One of the companies major worries was what would happen to the play, after the stimulus of

"It's a year out of your life. When you start you have no idea what that means, travelling with the same people, living in each others pockets, moving from hotel to hotel. It places enormous strains upon people, even strains on the play. I get through by living from day to day. I don't let myself think about how much longer we've got to go." Hugh Keays Byrne, In Eastern Europe, a third of the way through.

travelling, and playing constantly in different countries, when they opened in America for a six-week run in Los Angeles. And certainly the atmosphere there was very different. The Ahmanson Theatre, in the recently built Music Center in downtown LA, is a daunting place, a great white temple of culture, where the audiences all arrive by car, where there are no surrounding restaurants or bars to give a feeling of humanity to the place. The first-night audience were swathed in furs; very Hollywood. "Don't mind them, dears", said the rather camp chief dresser , who'd worked there for several years. "They're Hollywood. They always sit on their hands". And to some extent they did. Although the production broke box office records - no mean feat in a theatre that sits 2,100 people, over a six-week run - the audience response was certainly

"I love touring. I like arriving in a new theatre and explaining the set-up to foreign technicians through an interpreter who doesn't know any of the technical terms. I'm the scapegoat, the father confessor, the school master, the analyst: that's OK. It keeps me on my toes". Hal Rogers, Tour Manager.

slower and less warm than in Europe; half way through the last act the early exodus for the car park would start. But still the response, from students in particular, was amazing: one group from the University of Santa Barbara made the journey of over 100 miles twice to see it in LA and then,

"I've got my family with me, and that keeps me going. There's two constants - them and the play. If they weren't there I don't know what I'd do. The play would still be the stable thing, but the rest of the days, in a foreign place, would be very empty". George Sweeney, who travelled with his wife and two small children.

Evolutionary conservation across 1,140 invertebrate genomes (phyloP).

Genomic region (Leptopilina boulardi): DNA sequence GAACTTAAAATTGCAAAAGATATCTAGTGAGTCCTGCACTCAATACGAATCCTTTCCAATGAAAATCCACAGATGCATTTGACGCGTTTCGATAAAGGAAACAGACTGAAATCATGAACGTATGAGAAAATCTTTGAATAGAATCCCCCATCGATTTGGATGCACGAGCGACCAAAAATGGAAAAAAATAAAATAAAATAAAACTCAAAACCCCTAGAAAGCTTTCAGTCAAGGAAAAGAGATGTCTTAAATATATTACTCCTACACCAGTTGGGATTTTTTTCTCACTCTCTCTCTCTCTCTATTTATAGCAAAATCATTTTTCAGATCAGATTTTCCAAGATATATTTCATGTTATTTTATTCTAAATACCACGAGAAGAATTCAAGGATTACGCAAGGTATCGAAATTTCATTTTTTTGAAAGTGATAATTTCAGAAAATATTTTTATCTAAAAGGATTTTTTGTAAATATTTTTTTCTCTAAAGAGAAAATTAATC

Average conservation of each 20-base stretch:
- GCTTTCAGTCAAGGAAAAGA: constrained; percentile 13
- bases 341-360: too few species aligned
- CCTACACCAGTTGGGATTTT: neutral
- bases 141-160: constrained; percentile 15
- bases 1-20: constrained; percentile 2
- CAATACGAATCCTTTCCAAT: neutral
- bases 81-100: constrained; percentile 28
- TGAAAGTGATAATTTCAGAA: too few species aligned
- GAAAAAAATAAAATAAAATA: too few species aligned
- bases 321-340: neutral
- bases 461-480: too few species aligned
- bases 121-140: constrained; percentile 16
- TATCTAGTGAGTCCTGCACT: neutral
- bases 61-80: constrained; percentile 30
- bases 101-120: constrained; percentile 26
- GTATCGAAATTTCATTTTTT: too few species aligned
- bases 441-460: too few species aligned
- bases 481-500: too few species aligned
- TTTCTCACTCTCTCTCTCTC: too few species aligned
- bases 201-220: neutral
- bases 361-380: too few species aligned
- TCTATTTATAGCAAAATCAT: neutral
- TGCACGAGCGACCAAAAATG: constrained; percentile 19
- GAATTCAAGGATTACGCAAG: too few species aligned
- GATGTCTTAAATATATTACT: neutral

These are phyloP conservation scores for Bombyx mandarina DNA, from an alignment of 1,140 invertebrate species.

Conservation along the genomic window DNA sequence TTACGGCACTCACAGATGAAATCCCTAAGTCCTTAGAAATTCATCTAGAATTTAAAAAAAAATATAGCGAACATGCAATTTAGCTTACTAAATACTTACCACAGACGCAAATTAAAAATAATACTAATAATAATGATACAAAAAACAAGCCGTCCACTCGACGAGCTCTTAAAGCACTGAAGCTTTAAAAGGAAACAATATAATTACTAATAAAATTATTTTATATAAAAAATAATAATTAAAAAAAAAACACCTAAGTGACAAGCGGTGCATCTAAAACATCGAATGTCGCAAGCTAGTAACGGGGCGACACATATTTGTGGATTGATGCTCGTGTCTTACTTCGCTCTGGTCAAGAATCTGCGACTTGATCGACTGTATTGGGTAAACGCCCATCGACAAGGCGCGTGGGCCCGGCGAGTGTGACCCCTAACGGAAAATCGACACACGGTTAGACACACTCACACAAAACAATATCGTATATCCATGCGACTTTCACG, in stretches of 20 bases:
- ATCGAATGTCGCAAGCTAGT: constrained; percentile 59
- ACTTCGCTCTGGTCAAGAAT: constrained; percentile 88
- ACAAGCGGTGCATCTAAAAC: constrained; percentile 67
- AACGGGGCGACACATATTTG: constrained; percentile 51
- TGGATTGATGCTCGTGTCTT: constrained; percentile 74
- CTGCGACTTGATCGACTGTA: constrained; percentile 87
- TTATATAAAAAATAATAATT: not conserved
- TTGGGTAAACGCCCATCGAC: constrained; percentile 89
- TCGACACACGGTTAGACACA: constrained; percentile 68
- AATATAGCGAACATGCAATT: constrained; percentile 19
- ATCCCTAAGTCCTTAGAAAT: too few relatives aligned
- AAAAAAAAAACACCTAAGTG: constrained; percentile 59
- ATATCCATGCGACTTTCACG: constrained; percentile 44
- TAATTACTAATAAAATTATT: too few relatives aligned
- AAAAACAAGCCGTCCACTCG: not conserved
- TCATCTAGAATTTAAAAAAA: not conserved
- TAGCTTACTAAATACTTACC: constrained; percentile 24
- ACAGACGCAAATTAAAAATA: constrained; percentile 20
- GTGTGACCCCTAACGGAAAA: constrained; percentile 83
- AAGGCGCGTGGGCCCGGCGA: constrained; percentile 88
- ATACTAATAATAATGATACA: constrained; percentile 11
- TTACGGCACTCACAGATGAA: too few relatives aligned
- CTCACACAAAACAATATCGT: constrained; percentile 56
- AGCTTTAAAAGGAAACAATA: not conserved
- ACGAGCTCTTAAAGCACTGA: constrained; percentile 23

when the production moved north to San Francisco, made the even longer journey there to see it again.

Critical response to the play varied enormously. In America the reviews were almost uniformly good and almost uniformly dull. "I'd prefer", said Barry Stanton, "to have someone who took the trouble to knock the production really hard. I wouldn't mind, so long as I felt that they'd been sitting out there and they'd experienced something of their own. I don't mind someone hating it - in fact it can be helpful, provided they can explain why they felt the way they did". The most anti review came from Stanley Eichelbaum of the San Francisco Examiner. After some prosy ramblings - "the production is quite exciting".....three actors do approach the play like professionals - he concluded. "Brook's highly praised production doesn't live up to its reputation.....almost none of the activity on stage relates to Shakespeare's play".....but he never explained why. In Europe the reviews were far less tepid, and far more literate: at least critics there were prepared to go out on a limb. In Rumania they took exception to the play's bawdiness: "Peter Brook's show is not only erotic, it is, without reason, licentious and sometimes even pornographic", wrote one critic. "We find scenes on the brink of vulgarity, licentiousness and even obscenity", wrote another, which delighted Peter Brook. But for the most part the reaction was one of exhilaration and stimulus: "Brook's production", wrote a critic in Budapest, "is not just the topmost peak of contemporary theatre, it offers a glimpse of tomorrow's stage art". "You who have a ticket", wrote a critic in Helsinki, "you don't know how lucky you are. If you are unable to use it, for God's sake don't throw it away, but give it to someone who has perhaps lost faith in the theatre".

The 1972/73 World Tour: 31 cities, 307 performances, seen by approximately 450,000 people.

Sally Beauman

Flourish, the RSC Magazine, 22.5.73.


Playing Shakespeare/Dream